September 10, 2009
Dear President Obama,
These fighting words culminated your speech on health care last night:
But that is not what the moment calls for. That’s not what we came here to do. W
e did not come to fear the future. We came here to shape it. I still believe we can act even when it’s hard. (Applause.) I still believe — I still believe that we can act when it’s hard. I still believe we can replace acrimony with civility, and gridlock with progress. I still believe we can do great things, and that here and now we will meet history’s test.
Because that’s who we are. That is our calling. That is our character. Thank you, God bless you, and may God bless the United States of America. (Applause.)
We did not come here to fear the future. We came here to shape it.
Strong words. Promising! But who exactly will shape the future? Just who are “we” in the lines above? In the opening sentences you uses “we” to refer to yourself – “That’s not what we came here [to Washington] to do.” But in the sentences that follow, your “we” includes all Americans, concluding with “Because that’s who we are. That is our calling. That is our character.”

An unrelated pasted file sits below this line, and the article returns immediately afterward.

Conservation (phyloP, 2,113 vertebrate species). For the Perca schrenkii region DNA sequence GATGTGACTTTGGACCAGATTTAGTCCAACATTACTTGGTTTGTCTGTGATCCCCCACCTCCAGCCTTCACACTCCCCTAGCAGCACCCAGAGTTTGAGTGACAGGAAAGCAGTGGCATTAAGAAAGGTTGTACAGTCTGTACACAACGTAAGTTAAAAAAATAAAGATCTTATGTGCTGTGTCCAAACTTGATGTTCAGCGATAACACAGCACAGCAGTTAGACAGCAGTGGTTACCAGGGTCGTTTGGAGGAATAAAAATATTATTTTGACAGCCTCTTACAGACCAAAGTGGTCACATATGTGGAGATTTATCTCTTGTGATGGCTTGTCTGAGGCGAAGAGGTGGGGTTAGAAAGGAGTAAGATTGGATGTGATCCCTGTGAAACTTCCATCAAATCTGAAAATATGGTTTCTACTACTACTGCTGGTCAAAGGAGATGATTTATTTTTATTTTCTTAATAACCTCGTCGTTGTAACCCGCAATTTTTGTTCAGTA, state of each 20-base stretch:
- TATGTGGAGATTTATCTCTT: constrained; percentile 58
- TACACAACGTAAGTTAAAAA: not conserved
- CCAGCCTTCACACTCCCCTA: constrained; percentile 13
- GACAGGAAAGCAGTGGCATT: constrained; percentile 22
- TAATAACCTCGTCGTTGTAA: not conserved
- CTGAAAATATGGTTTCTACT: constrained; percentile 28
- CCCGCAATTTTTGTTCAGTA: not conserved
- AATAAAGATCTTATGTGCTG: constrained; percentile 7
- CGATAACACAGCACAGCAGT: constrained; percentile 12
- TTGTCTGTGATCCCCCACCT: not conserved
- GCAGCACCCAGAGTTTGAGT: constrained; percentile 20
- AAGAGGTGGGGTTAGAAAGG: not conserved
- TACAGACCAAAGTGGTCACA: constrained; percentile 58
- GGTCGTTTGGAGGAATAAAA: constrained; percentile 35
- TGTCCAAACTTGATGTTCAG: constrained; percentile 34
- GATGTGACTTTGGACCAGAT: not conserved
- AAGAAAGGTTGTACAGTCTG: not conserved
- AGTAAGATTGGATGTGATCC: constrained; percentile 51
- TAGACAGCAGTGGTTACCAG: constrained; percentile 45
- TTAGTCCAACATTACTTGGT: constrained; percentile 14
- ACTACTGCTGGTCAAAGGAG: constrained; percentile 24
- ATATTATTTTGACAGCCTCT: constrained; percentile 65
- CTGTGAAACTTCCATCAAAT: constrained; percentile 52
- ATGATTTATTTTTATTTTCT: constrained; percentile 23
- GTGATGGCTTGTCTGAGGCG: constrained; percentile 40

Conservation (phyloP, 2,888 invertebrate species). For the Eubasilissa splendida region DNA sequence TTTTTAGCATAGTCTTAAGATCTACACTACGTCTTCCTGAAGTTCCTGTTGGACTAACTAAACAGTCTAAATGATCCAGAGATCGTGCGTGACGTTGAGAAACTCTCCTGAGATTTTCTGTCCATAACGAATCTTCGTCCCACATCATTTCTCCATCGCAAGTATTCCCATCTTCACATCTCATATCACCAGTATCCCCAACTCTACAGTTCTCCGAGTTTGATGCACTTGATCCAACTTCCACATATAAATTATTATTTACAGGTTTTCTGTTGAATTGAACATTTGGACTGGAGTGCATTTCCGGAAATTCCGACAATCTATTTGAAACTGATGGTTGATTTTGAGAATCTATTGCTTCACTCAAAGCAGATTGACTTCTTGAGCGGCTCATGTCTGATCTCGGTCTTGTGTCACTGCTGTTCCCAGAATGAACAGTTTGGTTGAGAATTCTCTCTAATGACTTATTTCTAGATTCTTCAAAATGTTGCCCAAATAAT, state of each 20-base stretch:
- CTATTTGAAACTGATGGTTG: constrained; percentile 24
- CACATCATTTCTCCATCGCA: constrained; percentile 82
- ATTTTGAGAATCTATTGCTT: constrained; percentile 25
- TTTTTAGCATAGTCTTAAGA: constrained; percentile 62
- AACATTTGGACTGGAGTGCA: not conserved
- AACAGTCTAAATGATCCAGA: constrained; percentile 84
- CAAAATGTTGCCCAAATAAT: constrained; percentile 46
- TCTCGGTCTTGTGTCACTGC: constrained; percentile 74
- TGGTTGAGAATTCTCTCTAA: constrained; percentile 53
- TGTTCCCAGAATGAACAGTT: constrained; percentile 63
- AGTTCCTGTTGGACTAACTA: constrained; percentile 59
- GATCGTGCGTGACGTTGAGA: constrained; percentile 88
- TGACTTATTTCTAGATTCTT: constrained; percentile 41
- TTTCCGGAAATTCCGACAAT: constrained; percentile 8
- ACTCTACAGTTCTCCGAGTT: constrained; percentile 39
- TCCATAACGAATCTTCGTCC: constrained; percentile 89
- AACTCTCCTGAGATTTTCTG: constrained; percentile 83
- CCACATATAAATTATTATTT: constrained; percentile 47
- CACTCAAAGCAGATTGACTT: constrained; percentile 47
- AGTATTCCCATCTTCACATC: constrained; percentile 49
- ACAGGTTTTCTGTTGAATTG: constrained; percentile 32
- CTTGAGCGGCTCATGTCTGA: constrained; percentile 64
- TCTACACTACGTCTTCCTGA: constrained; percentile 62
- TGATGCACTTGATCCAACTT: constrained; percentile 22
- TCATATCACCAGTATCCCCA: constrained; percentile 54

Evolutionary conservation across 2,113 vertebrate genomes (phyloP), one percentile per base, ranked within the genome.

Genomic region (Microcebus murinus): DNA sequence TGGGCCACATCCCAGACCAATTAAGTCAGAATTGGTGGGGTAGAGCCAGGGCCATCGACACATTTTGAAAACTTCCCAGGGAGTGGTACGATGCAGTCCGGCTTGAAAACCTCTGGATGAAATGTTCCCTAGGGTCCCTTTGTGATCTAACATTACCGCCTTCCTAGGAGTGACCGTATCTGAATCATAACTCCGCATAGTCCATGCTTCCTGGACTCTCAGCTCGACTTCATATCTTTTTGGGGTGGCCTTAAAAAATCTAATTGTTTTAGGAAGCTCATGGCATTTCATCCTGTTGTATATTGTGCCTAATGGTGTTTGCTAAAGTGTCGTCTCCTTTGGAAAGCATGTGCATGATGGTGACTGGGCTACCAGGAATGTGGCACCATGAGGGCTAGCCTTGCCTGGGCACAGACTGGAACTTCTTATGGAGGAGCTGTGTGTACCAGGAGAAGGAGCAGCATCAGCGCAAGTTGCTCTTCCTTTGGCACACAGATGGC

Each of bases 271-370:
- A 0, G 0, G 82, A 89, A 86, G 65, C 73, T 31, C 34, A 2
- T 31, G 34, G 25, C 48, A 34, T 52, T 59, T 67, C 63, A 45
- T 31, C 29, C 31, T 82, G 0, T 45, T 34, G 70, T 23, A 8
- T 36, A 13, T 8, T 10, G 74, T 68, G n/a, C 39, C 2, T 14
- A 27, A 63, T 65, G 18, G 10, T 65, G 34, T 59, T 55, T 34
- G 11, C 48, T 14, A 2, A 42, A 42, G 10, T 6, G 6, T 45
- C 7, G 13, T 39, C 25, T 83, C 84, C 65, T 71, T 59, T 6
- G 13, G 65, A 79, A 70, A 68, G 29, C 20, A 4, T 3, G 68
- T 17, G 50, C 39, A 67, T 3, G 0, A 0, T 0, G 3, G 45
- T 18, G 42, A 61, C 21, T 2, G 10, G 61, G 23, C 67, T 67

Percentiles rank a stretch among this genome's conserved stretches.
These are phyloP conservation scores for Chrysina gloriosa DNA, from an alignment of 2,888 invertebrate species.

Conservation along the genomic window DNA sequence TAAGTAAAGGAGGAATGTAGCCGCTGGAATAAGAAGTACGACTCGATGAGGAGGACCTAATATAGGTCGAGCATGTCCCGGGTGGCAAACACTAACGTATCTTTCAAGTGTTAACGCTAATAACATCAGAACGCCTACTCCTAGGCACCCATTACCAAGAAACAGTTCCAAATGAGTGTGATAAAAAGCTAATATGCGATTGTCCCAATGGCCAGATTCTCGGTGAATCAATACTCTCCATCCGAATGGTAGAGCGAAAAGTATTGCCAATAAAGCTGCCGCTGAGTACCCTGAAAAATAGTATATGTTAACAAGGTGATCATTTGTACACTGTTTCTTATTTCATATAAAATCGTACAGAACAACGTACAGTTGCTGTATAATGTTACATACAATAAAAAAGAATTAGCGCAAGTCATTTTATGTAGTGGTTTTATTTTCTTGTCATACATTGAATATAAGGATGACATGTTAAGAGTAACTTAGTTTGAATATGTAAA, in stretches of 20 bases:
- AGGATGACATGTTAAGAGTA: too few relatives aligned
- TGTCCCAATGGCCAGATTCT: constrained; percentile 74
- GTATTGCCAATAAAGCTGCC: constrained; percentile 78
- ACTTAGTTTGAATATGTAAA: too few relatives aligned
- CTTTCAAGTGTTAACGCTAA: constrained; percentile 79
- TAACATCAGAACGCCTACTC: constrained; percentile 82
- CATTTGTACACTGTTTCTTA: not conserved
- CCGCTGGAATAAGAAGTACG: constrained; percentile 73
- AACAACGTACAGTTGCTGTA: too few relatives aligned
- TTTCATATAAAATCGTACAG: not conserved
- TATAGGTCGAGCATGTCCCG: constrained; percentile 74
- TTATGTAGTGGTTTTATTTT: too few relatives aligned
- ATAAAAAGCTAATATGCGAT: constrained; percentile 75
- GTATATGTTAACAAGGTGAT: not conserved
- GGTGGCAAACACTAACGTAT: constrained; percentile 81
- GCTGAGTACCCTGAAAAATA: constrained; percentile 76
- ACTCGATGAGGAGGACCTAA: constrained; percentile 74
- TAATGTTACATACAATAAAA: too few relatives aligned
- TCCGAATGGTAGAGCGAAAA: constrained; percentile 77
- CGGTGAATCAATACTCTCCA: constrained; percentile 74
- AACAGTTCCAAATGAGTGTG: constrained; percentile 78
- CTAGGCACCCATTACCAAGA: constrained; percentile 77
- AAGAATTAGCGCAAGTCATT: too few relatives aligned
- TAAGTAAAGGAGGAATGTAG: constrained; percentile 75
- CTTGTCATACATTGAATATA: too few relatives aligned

Your inclusive “we” affirms your faith the American character and in America’s ability to shape the nation’s future as a people. Americans can “replace acrimony with civility,” you asserts, “and gridlock with progress.”
We entirely agree – but may we ask what you (or anyone in American journalism or government, for that matter) have done since you took office to give Americans the chance to do so?
By all accounts, last summer’s “debate” on health care was a shambles; it was uncivil and unproductive. And looking more broadlay at the state of American politics, the sad fact, as we see it, is that the nation’s journalists and elected leaders have used the term “national debate” for decades to describe public squabbles among entrenched interest groups on issues ranging from education to immigration to foreign policy that have left Americans voiceless. The outcome? A polarized politics, a gridlocked government and an alienated citizenry.
In the terms you used last night, has this broken system of political discourse not kept America from realizing its call and has corrupted its character?
As we often say at this site, the obvious remedy for a dysfunctional system of discourse is a strictly non-partisan civic mechanism that restores our politics and government to functionality: a mediating media capable of making all citizens – and citizens and government – responsive and accountable to each other in defining and solving the problems, and maximizing the opportunities, that will shape America’s future.
For years America has had in place the interactive technologies needed to realize such a media.
So Mr. President, that’s our challenge: support the creation of a market and voter driven civic media that gives all Americans an informed voice in the decisions that affect their lives at local, state and national levels.
The Chicago Civic Media Team